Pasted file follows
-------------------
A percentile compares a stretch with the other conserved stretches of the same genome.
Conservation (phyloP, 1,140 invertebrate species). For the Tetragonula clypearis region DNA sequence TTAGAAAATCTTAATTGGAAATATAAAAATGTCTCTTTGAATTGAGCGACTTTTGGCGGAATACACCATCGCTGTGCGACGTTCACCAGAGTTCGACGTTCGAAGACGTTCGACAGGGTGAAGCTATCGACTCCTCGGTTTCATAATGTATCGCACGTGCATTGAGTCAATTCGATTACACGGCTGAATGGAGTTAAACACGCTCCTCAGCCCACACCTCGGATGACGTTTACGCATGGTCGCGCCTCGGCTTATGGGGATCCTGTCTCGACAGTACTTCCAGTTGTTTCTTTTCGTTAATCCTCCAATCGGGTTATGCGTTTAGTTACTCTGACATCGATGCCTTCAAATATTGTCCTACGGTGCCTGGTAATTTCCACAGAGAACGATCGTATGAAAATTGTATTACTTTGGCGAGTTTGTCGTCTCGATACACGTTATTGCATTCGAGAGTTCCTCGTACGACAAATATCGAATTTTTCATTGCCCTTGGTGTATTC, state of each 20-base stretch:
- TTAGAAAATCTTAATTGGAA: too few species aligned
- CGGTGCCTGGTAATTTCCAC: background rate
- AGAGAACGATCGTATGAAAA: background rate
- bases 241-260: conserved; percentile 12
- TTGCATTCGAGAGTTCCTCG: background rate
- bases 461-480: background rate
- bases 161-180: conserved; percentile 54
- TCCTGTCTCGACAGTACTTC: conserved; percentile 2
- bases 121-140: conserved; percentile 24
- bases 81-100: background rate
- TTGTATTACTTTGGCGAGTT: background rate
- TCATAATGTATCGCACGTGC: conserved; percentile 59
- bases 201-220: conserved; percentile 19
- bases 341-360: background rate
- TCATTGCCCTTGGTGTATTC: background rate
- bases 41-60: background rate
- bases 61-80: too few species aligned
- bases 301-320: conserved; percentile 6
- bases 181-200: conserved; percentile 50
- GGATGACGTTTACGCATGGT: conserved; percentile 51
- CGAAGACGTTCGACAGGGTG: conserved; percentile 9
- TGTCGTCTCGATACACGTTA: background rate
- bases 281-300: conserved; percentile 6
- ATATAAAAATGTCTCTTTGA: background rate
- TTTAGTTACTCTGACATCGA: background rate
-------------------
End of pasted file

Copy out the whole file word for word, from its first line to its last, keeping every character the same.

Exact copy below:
A percentile compares a stretch with the other conserved stretches of the same genome.
Conservation (phyloP, 1,140 invertebrate species). For the Tetragonula clypearis region DNA sequence TTAGAAAATCTTAATTGGAAATATAAAAATGTCTCTTTGAATTGAGCGACTTTTGGCGGAATACACCATCGCTGTGCGACGTTCACCAGAGTTCGACGTTCGAAGACGTTCGACAGGGTGAAGCTATCGACTCCTCGGTTTCATAATGTATCGCACGTGCATTGAGTCAATTCGATTACACGGCTGAATGGAGTTAAACACGCTCCTCAGCCCACACCTCGGATGACGTTTACGCATGGTCGCGCCTCGGCTTATGGGGATCCTGTCTCGACAGTACTTCCAGTTGTTTCTTTTCGTTAATCCTCCAATCGGGTTATGCGTTTAGTTACTCTGACATCGATGCCTTCAAATATTGTCCTACGGTGCCTGGTAATTTCCACAGAGAACGATCGTATGAAAATTGTATTACTTTGGCGAGTTTGTCGTCTCGATACACGTTATTGCATTCGAGAGTTCCTCGTACGACAAATATCGAATTTTTCATTGCCCTTGGTGTATTC, state of each 20-base stretch:
- TTAGAAAATCTTAATTGGAA: too few species aligned
- CGGTGCCTGGTAATTTCCAC: background rate
- AGAGAACGATCGTATGAAAA: background rate
- bases 241-260: conserved; percentile 12
- TTGCATTCGAGAGTTCCTCG: background rate
- bases 461-480: background rate
- bases 161-180: conserved; percentile 54
- TCCTGTCTCGACAGTACTTC: conserved; percentile 2
- bases 121-140: conserved; percentile 24
- bases 81-100: background rate
- TTGTATTACTTTGGCGAGTT: background rate
- TCATAATGTATCGCACGTGC: conserved; percentile 59
- bases 201-220: conserved; percentile 19
- bases 341-360: background rate
- TCATTGCCCTTGGTGTATTC: background rate
- bases 41-60: background rate
- bases 61-80: too few species aligned
- bases 301-320: conserved; percentile 6
- bases 181-200: conserved; percentile 50
- GGATGACGTTTACGCATGGT: conserved; percentile 51
- CGAAGACGTTCGACAGGGTG: conserved; percentile 9
- TGTCGTCTCGATACACGTTA: background rate
- bases 281-300: conserved; percentile 6
- ATATAAAAATGTCTCTTTGA: background rate
- TTTAGTTACTCTGACATCGA: background rate